The Bully Pulpit (a book I have blogged about several times) explores Taft’s brief stint as Solicitor General. Goodwin recalls Taft’s difficult in transitioning from Judge (he was appointed to the Cincinnati Superior Court at the age of 29) to Solicitor General at the age of 32. Now, he was the one being asked questions!
William Howard Taft’s stolid demeanor prevented the sort of aggressive, confident debut in Washington that Roosevelt had enjoyed. He confessed to his father that his first oral argument before the Supreme Court had left him despondent. “I did not find myself as fluent on my feet as I had hoped to,” he explained. “I forgot a great many things I had intended to say.” He worried that his deliberate speaking style would fail to capture the justices’ attention. “They seem to think when I begin to talk that that is a good chance to read all the letters that have been waiting for some time, to eat lunch, and devote their attention to correcting proof, and other matters that have been delayed until my speech,” he grumbled. While the solicitor general’s position might offer great “opportunities for professional experience,” he doubted his own ability to capitalize on those opportunities. “I find it quite embarrassing to change from the easy position of sitting on the bench to the very different one of standing on your legs before it,” he told one friend, “and I do not find myself at home as I hoped to do in presenting one side of a case at Court.”
He was SG from 1890-1892, so he would have faced the Fuller Court with (courtesy of Oyez) CJ Melville W. Fuller and Associate Justices, Samuel F. Miller, Stephen J. Field, Joseph P. Bradley, John M. Harlan, Horace Gray, Samuel Blatchford, Lucius Q.C. Lamar (one of the baddest-ass names in SCOTUS history), and Junior Justice David J. Brewer.
But his second time up before the Court went better.
His second appearance before the Court gave him “somewhat more satisfaction” and made him feel “more at home.” Unfortunately, his speaking style, at least in his own estimation, seemed to exert “the same soporific power” on the justices. He refused to be discouraged, declaring he would “gain a good deal of practice in addressing a lot of mummies and experience in not being overcome by circumstances.”
Goodwin also recalls how he developed a relationship with the Court, and Justice Harlan in particular (the native son of Kentucky was right across the river from Cincinnati):
Furthermore, Taft was happy to note that by year’s end he had “come into exceedingly pleasant relations with the Supreme Court,” the bench he one day ardently hoped to join. He developed a genuine friendship with Justice John Harlan and, at Harlan’s request, agreed to write a short sketch of his life for publication in a commemorative history of the Supreme Court. “It has been a work of considerable labor, because it involved an examination of a great many cases,” Taft related to his father. “However, Judge Harlan has been very kind to me, and I feel as if anything I could do for him was only repaying the friendly interest he has taken in me.” Indeed, the trust and affection generated by Taft’s good nature made him welcome in the city’s most eminent company. He became a regular whenever the attorney general hosted dinners for members of the Supreme Court.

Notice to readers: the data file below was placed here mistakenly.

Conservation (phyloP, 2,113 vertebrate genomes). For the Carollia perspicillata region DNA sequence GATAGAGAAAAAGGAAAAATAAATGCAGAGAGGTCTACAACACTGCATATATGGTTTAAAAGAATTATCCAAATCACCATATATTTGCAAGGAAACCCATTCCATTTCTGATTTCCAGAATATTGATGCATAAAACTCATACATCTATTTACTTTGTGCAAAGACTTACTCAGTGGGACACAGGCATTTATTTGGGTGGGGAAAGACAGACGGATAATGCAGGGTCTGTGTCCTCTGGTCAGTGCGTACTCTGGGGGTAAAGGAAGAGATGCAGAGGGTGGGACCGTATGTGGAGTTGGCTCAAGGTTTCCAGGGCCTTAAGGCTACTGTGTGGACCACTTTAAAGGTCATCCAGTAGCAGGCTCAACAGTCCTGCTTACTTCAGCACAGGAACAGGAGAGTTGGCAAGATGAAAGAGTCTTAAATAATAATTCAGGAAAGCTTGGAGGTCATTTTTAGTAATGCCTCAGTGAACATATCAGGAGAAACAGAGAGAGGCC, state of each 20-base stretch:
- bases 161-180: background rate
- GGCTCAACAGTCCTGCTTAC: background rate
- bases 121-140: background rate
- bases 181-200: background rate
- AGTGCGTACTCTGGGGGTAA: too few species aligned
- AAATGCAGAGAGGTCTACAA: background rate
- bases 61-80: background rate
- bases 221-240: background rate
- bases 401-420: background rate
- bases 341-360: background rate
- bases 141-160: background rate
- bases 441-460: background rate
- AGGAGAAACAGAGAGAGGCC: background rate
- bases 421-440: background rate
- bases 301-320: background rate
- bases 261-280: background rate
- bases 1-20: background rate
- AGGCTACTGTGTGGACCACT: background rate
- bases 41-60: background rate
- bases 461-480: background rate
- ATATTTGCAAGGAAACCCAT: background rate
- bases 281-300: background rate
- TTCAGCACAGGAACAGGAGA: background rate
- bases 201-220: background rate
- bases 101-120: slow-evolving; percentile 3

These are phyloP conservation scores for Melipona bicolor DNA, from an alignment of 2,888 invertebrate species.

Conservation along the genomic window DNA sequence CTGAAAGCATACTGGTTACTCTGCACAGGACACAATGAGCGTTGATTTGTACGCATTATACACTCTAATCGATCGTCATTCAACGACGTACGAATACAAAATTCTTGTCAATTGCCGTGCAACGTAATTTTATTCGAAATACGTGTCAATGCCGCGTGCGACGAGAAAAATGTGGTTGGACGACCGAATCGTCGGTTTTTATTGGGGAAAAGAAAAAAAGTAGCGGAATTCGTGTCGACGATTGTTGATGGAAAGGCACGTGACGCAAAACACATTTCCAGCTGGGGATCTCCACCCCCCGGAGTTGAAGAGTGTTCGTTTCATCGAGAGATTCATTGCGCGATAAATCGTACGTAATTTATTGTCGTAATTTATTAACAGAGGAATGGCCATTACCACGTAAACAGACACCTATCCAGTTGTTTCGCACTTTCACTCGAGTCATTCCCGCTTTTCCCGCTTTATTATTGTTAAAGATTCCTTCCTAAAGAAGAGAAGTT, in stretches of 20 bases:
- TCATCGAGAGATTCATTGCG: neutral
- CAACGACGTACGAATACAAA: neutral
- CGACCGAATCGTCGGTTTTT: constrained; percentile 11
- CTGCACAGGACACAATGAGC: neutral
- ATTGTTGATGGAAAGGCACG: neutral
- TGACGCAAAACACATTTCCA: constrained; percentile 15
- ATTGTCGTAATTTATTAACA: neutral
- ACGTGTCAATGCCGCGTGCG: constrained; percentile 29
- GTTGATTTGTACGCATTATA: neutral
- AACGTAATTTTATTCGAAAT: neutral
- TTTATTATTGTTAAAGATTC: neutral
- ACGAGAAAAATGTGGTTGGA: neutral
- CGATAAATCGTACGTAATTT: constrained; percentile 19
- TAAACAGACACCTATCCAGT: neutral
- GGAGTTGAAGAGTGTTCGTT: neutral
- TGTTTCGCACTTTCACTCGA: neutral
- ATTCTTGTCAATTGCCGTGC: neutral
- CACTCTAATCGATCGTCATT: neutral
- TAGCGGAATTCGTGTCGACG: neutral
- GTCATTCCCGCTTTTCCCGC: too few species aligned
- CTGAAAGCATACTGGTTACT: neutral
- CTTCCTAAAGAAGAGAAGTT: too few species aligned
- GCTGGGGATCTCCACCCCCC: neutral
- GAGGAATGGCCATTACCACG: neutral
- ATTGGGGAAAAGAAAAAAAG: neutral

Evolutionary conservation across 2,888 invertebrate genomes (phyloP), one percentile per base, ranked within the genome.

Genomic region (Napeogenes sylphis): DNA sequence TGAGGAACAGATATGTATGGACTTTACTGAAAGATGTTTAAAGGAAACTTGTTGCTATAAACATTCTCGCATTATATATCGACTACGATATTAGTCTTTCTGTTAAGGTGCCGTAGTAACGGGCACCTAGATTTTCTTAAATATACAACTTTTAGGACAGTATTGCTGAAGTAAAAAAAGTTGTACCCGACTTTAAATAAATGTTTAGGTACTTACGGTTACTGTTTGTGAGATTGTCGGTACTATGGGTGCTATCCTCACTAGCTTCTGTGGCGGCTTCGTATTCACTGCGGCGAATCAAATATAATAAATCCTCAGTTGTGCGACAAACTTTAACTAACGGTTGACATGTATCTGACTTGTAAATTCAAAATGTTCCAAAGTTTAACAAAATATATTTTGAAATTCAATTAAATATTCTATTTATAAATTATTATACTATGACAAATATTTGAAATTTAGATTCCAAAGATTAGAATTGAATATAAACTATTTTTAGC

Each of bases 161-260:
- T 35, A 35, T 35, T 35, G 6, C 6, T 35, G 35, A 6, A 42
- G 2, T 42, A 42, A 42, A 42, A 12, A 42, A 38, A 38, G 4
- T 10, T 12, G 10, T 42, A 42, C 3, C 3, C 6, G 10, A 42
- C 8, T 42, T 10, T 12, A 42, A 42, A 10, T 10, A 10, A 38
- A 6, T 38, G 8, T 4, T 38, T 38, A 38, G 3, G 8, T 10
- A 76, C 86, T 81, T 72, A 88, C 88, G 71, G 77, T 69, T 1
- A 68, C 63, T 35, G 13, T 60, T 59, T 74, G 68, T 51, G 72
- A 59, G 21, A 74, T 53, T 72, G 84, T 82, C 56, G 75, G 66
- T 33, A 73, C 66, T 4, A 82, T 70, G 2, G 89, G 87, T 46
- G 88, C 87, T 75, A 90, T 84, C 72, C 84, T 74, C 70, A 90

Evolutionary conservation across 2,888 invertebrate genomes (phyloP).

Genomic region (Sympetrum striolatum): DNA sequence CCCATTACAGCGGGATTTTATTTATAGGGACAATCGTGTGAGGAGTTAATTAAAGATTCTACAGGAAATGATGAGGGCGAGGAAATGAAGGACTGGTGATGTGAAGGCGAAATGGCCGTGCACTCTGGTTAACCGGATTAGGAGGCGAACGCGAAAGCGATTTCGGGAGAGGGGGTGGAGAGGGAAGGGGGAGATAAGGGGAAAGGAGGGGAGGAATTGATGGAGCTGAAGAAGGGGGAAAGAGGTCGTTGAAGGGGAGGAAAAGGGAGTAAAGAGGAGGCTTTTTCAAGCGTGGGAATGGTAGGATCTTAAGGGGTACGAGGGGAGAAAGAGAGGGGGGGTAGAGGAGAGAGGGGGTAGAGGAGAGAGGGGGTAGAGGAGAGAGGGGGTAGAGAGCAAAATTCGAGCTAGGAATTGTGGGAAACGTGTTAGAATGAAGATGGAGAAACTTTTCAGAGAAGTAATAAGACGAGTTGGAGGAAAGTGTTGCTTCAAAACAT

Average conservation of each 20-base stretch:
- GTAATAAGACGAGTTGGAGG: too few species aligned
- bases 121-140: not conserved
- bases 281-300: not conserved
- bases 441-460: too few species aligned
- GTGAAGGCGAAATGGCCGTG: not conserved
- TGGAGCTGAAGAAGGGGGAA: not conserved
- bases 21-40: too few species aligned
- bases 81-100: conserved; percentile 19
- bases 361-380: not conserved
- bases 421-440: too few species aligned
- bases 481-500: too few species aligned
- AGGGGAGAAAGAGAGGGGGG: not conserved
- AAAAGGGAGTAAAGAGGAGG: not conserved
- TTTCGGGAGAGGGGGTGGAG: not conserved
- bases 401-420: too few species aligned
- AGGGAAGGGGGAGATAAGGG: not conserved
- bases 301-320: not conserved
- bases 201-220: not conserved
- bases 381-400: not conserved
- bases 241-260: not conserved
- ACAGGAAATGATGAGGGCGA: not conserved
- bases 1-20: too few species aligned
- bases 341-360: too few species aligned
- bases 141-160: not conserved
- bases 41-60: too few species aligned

Goodwin identifies three of Taft’s most successful victories:
DURING HIS SECOND YEAR AS solicitor general, Taft extended his string of victories in three celebrated cases. In the first, he successfully defended the constitutionality of the McKinley tariff, which raised duties on imports competing with American products. His second case, in which he convinced the Supreme Court to sustain Speaker Thomas Reed’s new method of counting a quorum, had profound implications for partisan politics in the legislative process. Reed’s procedure ended the old practice that demanded a voice vote rather than a simple tally of “those who were actually present in the room” to establish a quorum. This traditional method, in place since the first Congress, had enabled the minority party to prevent the transaction of business by simply hiding in the cloakrooms and refusing to answer the roll call. Reed’s new rule, unanimously affirmed by the Court, greatly increased the power of the Speaker, allowing him to push through sweeping legislation. Taft’s most resounding triumph involved a dispute between Great Britain and the United States over fishing rights in the Bering Sea. Initially, the international attention focused on the case disconcerted Taft. “I suppose I ought to feel that it is a great privilege to take part in it,” he confessed, “but I look forward with considerable trepidation to making an argument orally before that court in a case which will be so conspicuous.”
I think the last case was In Re Ross (1891).
And, when new vacancies arose on (what the book refers to as) the Sixth District, Taft was widely recommended, even by Justice Harlan, who lobbied on his behalf with President Harrison. Can you imagine that happening today?
The affinity Taft had developed with Attorney General Miller and Justice Harlan served him well when the two men wholeheartedly endorsed him for the post. In a joint interview with the president, Harlan called Taft “the man whom . . . of all others, you should appoint”; Miller agreed, telling Harrison that he believed Taft possessed “in an eminent degree the judicial faculty” and that his “age was such as to secure to the people of the circuit a great many years of hard work.” Justice Henry Billings Brown affirmed that he “would be very glad” if Taft received the appointment.
He was appointed to the Sixth Circuit at the age of 35!